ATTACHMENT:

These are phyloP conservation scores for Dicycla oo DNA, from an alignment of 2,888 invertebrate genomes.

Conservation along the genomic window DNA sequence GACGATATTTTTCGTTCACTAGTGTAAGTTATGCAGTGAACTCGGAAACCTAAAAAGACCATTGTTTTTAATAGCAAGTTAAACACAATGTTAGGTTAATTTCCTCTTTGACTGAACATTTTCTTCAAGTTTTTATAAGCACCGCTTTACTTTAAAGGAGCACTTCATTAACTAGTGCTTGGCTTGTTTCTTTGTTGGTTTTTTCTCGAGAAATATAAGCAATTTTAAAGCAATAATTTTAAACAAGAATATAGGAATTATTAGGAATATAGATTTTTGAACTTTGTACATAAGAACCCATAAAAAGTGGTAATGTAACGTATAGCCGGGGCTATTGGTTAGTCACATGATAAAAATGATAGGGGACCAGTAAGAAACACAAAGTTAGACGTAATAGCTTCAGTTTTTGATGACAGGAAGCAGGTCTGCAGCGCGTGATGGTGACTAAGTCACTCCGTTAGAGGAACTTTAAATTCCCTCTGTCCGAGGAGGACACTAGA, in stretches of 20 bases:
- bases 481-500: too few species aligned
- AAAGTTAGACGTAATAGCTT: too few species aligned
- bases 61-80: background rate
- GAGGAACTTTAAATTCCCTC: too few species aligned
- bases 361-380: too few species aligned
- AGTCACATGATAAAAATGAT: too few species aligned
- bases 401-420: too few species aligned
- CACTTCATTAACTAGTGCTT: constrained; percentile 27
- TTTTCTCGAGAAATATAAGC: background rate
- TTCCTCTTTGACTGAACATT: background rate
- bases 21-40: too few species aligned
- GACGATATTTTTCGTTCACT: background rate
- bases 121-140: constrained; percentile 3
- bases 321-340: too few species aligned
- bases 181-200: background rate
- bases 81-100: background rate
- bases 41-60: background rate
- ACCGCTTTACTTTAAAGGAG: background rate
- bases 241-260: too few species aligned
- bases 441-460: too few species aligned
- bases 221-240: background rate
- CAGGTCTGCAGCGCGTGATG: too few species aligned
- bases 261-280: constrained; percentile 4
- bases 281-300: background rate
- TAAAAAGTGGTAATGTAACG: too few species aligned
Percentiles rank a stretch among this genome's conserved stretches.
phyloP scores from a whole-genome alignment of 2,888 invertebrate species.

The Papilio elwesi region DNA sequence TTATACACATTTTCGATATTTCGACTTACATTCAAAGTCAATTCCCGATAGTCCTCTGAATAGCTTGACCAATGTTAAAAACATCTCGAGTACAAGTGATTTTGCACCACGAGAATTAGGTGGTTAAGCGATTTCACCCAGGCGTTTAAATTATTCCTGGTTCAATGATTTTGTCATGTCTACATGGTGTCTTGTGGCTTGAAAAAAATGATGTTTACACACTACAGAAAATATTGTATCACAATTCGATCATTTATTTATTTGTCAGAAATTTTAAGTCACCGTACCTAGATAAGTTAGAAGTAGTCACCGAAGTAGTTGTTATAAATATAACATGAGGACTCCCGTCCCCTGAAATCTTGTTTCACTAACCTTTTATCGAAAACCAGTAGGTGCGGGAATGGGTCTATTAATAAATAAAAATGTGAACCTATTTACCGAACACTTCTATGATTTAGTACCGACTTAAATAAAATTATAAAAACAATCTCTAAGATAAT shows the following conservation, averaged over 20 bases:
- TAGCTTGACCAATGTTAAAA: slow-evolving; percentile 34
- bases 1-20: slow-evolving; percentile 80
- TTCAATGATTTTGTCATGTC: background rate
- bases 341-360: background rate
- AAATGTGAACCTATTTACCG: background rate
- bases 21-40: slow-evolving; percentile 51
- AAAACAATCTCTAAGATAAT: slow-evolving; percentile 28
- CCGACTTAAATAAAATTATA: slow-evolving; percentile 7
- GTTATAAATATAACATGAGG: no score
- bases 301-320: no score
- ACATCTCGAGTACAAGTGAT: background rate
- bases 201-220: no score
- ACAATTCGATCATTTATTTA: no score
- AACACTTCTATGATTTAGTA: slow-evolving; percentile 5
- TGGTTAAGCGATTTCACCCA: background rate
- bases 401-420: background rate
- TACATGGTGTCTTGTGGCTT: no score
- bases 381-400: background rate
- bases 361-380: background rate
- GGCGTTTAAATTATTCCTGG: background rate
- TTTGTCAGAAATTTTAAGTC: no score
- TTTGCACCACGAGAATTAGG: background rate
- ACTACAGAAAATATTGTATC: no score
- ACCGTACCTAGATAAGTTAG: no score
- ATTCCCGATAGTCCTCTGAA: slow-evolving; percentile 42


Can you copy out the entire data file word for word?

These are phyloP conservation scores for Dicycla oo DNA, from an alignment of 2,888 invertebrate genomes.

Conservation along the genomic window DNA sequence GACGATATTTTTCGTTCACTAGTGTAAGTTATGCAGTGAACTCGGAAACCTAAAAAGACCATTGTTTTTAATAGCAAGTTAAACACAATGTTAGGTTAATTTCCTCTTTGACTGAACATTTTCTTCAAGTTTTTATAAGCACCGCTTTACTTTAAAGGAGCACTTCATTAACTAGTGCTTGGCTTGTTTCTTTGTTGGTTTTTTCTCGAGAAATATAAGCAATTTTAAAGCAATAATTTTAAACAAGAATATAGGAATTATTAGGAATATAGATTTTTGAACTTTGTACATAAGAACCCATAAAAAGTGGTAATGTAACGTATAGCCGGGGCTATTGGTTAGTCACATGATAAAAATGATAGGGGACCAGTAAGAAACACAAAGTTAGACGTAATAGCTTCAGTTTTTGATGACAGGAAGCAGGTCTGCAGCGCGTGATGGTGACTAAGTCACTCCGTTAGAGGAACTTTAAATTCCCTCTGTCCGAGGAGGACACTAGA, in stretches of 20 bases:
- bases 481-500: too few species aligned
- AAAGTTAGACGTAATAGCTT: too few species aligned
- bases 61-80: background rate
- GAGGAACTTTAAATTCCCTC: too few species aligned
- bases 361-380: too few species aligned
- AGTCACATGATAAAAATGAT: too few species aligned
- bases 401-420: too few species aligned
- CACTTCATTAACTAGTGCTT: constrained; percentile 27
- TTTTCTCGAGAAATATAAGC: background rate
- TTCCTCTTTGACTGAACATT: background rate
- bases 21-40: too few species aligned
- GACGATATTTTTCGTTCACT: background rate
- bases 121-140: constrained; percentile 3
- bases 321-340: too few species aligned
- bases 181-200: background rate
- bases 81-100: background rate
- bases 41-60: background rate
- ACCGCTTTACTTTAAAGGAG: background rate
- bases 241-260: too few species aligned
- bases 441-460: too few species aligned
- bases 221-240: background rate
- CAGGTCTGCAGCGCGTGATG: too few species aligned
- bases 261-280: constrained; percentile 4
- bases 281-300: background rate
- TAAAAAGTGGTAATGTAACG: too few species aligned
Percentiles rank a stretch among this genome's conserved stretches.
phyloP scores from a whole-genome alignment of 2,888 invertebrate species.

The Papilio elwesi region DNA sequence TTATACACATTTTCGATATTTCGACTTACATTCAAAGTCAATTCCCGATAGTCCTCTGAATAGCTTGACCAATGTTAAAAACATCTCGAGTACAAGTGATTTTGCACCACGAGAATTAGGTGGTTAAGCGATTTCACCCAGGCGTTTAAATTATTCCTGGTTCAATGATTTTGTCATGTCTACATGGTGTCTTGTGGCTTGAAAAAAATGATGTTTACACACTACAGAAAATATTGTATCACAATTCGATCATTTATTTATTTGTCAGAAATTTTAAGTCACCGTACCTAGATAAGTTAGAAGTAGTCACCGAAGTAGTTGTTATAAATATAACATGAGGACTCCCGTCCCCTGAAATCTTGTTTCACTAACCTTTTATCGAAAACCAGTAGGTGCGGGAATGGGTCTATTAATAAATAAAAATGTGAACCTATTTACCGAACACTTCTATGATTTAGTACCGACTTAAATAAAATTATAAAAACAATCTCTAAGATAAT shows the following conservation, averaged over 20 bases:
- TAGCTTGACCAATGTTAAAA: slow-evolving; percentile 34
- bases 1-20: slow-evolving; percentile 80
- TTCAATGATTTTGTCATGTC: background rate
- bases 341-360: background rate
- AAATGTGAACCTATTTACCG: background rate
- bases 21-40: slow-evolving; percentile 51
- AAAACAATCTCTAAGATAAT: slow-evolving; percentile 28
- CCGACTTAAATAAAATTATA: slow-evolving; percentile 7
- GTTATAAATATAACATGAGG: no score
- bases 301-320: no score
- ACATCTCGAGTACAAGTGAT: background rate
- bases 201-220: no score
- ACAATTCGATCATTTATTTA: no score
- AACACTTCTATGATTTAGTA: slow-evolving; percentile 5
- TGGTTAAGCGATTTCACCCA: background rate
- bases 401-420: background rate
- TACATGGTGTCTTGTGGCTT: no score
- bases 381-400: background rate
- bases 361-380: background rate
- GGCGTTTAAATTATTCCTGG: background rate
- TTTGTCAGAAATTTTAAGTC: no score
- TTTGCACCACGAGAATTAGG: background rate
- ACTACAGAAAATATTGTATC: no score
- ACCGTACCTAGATAAGTTAG: no score
- ATTCCCGATAGTCCTCTGAA: slow-evolving; percentile 42